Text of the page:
Engineers have taken one of biotech’s hottest tools—optogenetics—and made it better. The 12-year-old technique, which enables scientists to control brain cells with light, typically requires a multi-step process and several surgeries on animal models. Polina Anikeeva at the Massachusetts Institute of Technology (MIT) and her colleagues came up with an engineering solution that combines those steps into one, and improves the function of the device. The group described their invention today in the journal Nature Neuroscience.
Optogenetics enables researchers to hack into the body’s electrical system with far more precision than traditional electrical stimulation. The technique involves genetically altering specific neurons so that they can be turned on or off with a simple flash of light.
The tool is useful for figuring out the functions of neural circuits—fire up a select few brain cells and see how the body responds. A mouse might run faster or eat more or become aggressive, depending on which neurons were manipulated.
So far, optogenetics research has been limited to animal models. That’s partly because the tool is invasive and the process rather protracted. First the animal’s brain cells must be genetically altered. One way to do that is to incorporate a light-sensitizing gene into a viral vector—the non-infectious kind—and inject it into the brain using a small syringe.
The genetic modifications cause the neurons to produce proteins and other cellular elements that, when exposed to light, allow ions to enter. An influx of sodium ions will activate the neuron, causing it to fire, and starting a chain reaction among the neurons connected to it. An influx of chloride ions, on the other hand, will inhibit the neuron.
Once the genetic modifications have taken hold, researchers implant a device that delivers light—usually with silica optical fibers or light-emitting diodes—to the modified cells. Then researchers can start turning neurons on and off and correlating it with behavioral changes.
In a third step, the resulting electrical activity in the brain is recorded. That information helps scientists be sure of which neurons are firing or not firing during behavioral experiments. But recording requires implantation of electrodes that, in combination with light sources, makes the experiment too cumbersome, so scientists often skip it.
Each step—gene delivery, light implant, and recording electrodes—typically requires a separate surgical procedure. And all three have to be directed to exactly the same spot in the brain. “You can be pretty sure” that you got it in the same place, “but not 100 percent sure,” says Anikeeva at MIT, who led the study.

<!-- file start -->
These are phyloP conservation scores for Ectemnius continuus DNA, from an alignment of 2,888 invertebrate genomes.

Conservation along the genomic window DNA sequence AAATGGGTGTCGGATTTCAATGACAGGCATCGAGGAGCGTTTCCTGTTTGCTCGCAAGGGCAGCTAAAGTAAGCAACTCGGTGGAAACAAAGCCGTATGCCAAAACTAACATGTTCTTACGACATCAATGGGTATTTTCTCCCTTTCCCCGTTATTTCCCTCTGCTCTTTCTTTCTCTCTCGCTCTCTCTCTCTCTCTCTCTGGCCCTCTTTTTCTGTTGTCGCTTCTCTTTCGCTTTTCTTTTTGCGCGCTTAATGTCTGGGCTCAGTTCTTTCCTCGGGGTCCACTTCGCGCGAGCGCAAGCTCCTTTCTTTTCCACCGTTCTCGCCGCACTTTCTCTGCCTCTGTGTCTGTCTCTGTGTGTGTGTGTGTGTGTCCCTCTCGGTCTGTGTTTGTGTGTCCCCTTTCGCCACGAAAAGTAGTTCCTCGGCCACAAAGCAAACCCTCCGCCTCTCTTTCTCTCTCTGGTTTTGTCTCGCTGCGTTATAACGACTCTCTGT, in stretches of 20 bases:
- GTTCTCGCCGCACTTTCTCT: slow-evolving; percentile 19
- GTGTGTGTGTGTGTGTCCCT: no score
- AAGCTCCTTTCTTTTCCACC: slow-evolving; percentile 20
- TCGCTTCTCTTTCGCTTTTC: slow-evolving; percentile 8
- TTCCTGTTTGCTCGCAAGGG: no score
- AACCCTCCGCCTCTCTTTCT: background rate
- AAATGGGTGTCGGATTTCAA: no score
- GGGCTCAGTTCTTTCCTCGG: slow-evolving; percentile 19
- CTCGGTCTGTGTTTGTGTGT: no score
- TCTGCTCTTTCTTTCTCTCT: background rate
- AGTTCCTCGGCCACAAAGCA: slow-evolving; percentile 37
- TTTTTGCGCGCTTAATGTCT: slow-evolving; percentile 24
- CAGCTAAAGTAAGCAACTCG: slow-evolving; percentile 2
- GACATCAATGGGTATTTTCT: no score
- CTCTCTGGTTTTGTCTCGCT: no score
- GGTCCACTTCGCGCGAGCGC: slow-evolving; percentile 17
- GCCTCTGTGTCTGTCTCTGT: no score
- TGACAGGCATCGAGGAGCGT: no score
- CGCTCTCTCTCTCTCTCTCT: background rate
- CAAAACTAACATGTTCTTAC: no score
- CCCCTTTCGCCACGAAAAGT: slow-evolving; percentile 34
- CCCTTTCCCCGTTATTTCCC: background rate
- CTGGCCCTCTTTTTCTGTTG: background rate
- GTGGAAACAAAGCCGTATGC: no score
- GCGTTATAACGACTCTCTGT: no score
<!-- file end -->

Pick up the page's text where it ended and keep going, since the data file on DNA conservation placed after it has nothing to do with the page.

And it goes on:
MIT’s probe integrates all three pieces into one device implanted with one surgery. The key was the electrode: a custom-designed, highly conductive, very thin polymer composite, which can record and transmit neural signals. The material turned out to be so conductive that MIT was able to make the electrodes super small—small enough to fit six of them in the probe.
The group made the conductive polymer using layers of polyethylene sprinkled with graphite. “It’s kind of like a layered cake,” says Anikeeva. “We literally sprinkled on the graphite like sugar,” and melted and pressed the layers together in a high temperature vacuum.
The smallness of the electrodes left room for the other two elements: a polymer waveguide to deliver light and two microfluidics channels to deliver the gene-carrying virus. All together, the cylinder probe was still half the diameter of typical optogenetics implants, and more flexible.
Anikeeva’s group tested the device in mice in a set of experiments. In one study, they delivered a light-sensitive gene construct into an area of the mouse brain called the medial prefrontal cortex, where activating neurons is known to make mice run faster. Sure enough, with Anikeeva’s probe implanted, the mice darted around their confines faster than the control group.
German and Swiss researchers four years ago developed an all-in-one optogenetics probe, and published a report on it in the journal Lab on a Chip. But that design hasn’t been adopted by many optogenetics research labs. “We loved that paper,” says Anikeeva. “It was a really great pioneering demonstration,” but the design process isn’t conducive to production in large quantities, and the materials aren’t well suited for optogenetics, she says.
By contrast, Anikeeva’s probe is made by a thermal drawing process, in which they fabricate a large scale version of the device, and the heat and stretch the structure hundreds of meters long. The thread-thin fiber can then be chopped into hundreds of research-sized pieces.
Anikeeva says that since she first presented at a conference in July 2016 an early version of the probe, she has received several requests from researchers wanting to use the device for a variety of applications: studying nerve circuitry linked to anxiety and addiction, peripheral nerves, and even motor nerves used to control prosthetics. Anikeeva plans to make the tool freely available. “We will send fibers to anyone who wants them,” she says.
Emily Waltz is a contributing editor at Spectrum covering the intersection of technology and the human body. Her favorite topics include electrical stimulation of the nervous system, wearable sensors, and tiny medical robots that dive deep into the human body. She has been writing for Spectrum since 2012, and for the Nature journals since 2005. Emily has a master's degree from Columbia University Graduate School of Journalism and an undergraduate degree from Vanderbilt University. She aims to say something true and useful in every story she writes. Contact her via @EmWaltz on Twitter or through her website.